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Añejo Cheese



Añejo is a firm, Mexican cheese. It is actually the cheese called "queso fresco" (which is usually made from both cow and goat milk) that has been allowed to age. As it ages, it becomes solid, dry, salty and crumbly, almost like Romano or Parmesan, though it remains more white than they do, looking somewhat like feta cheese. It is used as you would Romano or Parmesan, crumbled, grated or shredded over foods or mixed into them.

Because this starts life as a soft cheese it is often classified as a soft cheese; you may encounter it in varying stages of hardness from semi-firm to hard depending on how long it has been aged. Consequently, you will see varying directions for either "grating" or "shredding" it.

Like most Mexican cheeses, this would have been completely impossible to find in North American food stores a few years ago, but with the rising Hispanic population in America, the chance of finding it without heading to ethnic markets can now be said to be upgraded from completely impossible to just highly unlikely (2004.)

Substitutes

Some suggest unhelpfully that you could substitute Mexican Cotija cheese (which has a stronger flavour, is harder and more crumbly), but any place that you schlep to looking for cotija is probably also going to sell Añejo.

Some people, (dismissing the obvious easy substitutes of Romano or Parmesan because the taste isn't the same as añejo), try mixing washed, dried feta with grated Romano, though they lament that the flavour is still not the same.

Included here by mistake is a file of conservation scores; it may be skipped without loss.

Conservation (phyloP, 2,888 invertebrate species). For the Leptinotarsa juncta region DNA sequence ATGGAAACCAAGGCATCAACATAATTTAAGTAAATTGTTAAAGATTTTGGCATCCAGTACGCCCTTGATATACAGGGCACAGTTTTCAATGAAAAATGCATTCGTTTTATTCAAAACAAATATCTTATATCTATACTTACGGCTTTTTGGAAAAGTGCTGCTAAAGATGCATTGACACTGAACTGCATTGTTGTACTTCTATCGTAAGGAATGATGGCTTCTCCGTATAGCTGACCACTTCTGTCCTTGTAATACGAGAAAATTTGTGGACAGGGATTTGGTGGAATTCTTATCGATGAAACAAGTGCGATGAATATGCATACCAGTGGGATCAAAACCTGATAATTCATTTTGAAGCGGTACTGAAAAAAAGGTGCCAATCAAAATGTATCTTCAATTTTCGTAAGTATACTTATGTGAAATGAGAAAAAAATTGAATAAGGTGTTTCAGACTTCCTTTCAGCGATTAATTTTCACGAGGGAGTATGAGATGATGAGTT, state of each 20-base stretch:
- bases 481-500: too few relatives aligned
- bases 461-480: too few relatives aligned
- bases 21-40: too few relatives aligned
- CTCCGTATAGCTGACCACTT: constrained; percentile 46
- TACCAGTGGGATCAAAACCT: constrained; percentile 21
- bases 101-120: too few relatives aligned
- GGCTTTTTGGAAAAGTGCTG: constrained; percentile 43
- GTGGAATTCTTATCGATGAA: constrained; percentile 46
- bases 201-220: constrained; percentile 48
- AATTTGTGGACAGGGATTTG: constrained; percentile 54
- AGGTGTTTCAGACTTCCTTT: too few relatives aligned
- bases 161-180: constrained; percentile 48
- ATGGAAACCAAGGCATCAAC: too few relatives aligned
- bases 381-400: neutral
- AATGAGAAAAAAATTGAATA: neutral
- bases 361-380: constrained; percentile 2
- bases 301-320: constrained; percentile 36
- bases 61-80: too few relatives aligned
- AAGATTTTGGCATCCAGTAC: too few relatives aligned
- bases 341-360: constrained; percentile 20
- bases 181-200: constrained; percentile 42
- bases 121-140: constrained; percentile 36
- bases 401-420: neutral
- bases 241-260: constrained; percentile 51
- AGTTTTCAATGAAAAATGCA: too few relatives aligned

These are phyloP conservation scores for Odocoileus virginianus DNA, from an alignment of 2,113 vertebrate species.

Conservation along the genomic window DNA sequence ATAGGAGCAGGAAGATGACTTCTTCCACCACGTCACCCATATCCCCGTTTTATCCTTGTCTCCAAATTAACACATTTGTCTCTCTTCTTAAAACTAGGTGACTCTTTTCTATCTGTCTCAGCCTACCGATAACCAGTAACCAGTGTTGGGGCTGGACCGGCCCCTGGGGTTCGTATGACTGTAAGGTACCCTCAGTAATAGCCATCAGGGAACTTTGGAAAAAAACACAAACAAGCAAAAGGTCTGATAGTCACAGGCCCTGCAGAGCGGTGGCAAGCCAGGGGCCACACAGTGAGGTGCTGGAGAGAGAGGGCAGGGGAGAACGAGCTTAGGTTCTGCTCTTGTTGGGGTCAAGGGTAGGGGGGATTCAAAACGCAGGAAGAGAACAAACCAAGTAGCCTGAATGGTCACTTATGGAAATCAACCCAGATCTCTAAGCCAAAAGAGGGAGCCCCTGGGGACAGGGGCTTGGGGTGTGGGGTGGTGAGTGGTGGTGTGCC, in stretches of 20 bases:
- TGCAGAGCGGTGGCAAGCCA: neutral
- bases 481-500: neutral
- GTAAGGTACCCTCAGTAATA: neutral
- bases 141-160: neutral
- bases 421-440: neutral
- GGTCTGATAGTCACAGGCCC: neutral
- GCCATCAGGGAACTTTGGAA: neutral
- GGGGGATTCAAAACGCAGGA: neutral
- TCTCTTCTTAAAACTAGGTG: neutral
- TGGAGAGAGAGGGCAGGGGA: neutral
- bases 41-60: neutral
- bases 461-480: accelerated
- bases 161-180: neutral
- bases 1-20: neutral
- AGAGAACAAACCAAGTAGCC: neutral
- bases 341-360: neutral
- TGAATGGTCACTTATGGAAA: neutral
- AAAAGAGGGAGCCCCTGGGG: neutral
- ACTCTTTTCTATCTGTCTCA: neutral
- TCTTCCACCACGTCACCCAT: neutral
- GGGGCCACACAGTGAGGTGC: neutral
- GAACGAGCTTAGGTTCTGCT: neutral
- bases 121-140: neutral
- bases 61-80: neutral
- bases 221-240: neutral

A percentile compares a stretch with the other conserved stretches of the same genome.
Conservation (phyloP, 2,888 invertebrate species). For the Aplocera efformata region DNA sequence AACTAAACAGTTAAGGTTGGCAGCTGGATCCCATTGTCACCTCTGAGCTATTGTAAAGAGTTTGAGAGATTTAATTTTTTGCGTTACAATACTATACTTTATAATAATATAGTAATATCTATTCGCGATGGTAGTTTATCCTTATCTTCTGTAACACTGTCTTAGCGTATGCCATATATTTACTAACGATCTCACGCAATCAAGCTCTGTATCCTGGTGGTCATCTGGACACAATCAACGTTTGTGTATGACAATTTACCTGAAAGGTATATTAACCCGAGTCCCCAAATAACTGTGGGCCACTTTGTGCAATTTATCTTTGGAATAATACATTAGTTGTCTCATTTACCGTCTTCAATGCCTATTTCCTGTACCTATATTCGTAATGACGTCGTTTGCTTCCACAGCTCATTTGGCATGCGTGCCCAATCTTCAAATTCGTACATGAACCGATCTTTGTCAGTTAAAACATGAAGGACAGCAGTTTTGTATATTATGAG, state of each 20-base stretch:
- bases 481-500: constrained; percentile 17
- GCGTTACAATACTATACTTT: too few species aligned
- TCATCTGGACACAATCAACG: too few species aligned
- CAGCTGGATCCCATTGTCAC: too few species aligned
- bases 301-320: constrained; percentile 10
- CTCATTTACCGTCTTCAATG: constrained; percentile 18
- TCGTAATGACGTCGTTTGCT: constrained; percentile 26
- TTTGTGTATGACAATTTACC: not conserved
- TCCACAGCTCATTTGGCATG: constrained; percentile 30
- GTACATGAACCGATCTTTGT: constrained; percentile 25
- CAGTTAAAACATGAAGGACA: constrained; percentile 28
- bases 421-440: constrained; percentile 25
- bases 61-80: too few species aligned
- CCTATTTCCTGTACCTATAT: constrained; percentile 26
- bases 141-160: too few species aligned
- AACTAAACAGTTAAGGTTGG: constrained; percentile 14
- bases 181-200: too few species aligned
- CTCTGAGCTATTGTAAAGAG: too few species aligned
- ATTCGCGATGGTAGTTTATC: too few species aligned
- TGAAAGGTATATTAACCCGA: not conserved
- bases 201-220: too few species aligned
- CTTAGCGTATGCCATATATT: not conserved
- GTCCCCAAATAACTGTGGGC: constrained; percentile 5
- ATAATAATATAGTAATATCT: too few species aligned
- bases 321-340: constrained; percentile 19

Since the flavour's going to be different anyway, just use Romano or Parmesan; you think the Mexicans don't make substitutes when making our recipes?



Literature & Lore

"Queso" in Spanish means cheese; "Añejo" means aged.

See also:

Soft Cheeses

Añejo Cheese; Añejo Enchilado Cheese; Banon Cheese; Boilie Cheese; Bonchester Cheese; Boursin Cheese; Brie Cheese; Brillat-Savarin Cheese; Brousse de Brebis; Bruss Cheese; Burrata Cheese; Caboc Cheese; Camembert Cheese; Casu Marzu; Chaource Cheese; Chèvre Frais; Cornish Yarg Cheese; Crottin de Chavignol Cheese; Crowdie Cheese; Cumulus Cheese; Edel de Cléron Cheese; Feta Cheese; Feuille d'automne Cheese; Garrotxa Cheese; Hoop Cheese; Kirkham Lancashire Cheese; La Tur Cheese; Lancashire Cheese; Le Cendrillon Cheese; Le Veillon Cheese; Lymeswold Cheese; Mitzithra Cheese (Fresh); Oaxaca Cheese; Oxford Isis Cheese; Pavé de Chirac Cheese; Pié d'angloys; Pithiviers Cheese; Pont Couvert Cheese; Prescinseua Cheese; Saint-Loup Goat Cheese; Saint André Cheese; Soft Cheeses; Soumaintrain Cheese; Squacquerone Cheese; St-Nectaire Cheese; St Tola Cheese; Tarapatapom Cheese; Telemes Cheese; Teviotdale Cheese; Tornegus Cheese; Vacherin Chaput Cheese; Vacherin d'Abondance; Vacherin Mont d'Or; Wensleydale Cheese with Cranberries; Whirl Cheese

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Also called:

Queso Añejo (Spanish)

Citation

Oulton, Randal. "Añejo Cheese." CooksInfo.com. Published 08 January 2004; revised 26 July 2005. Web. Accessed 09/22/2017. <http://www.cooksinfo.com/anejo-cheese>.

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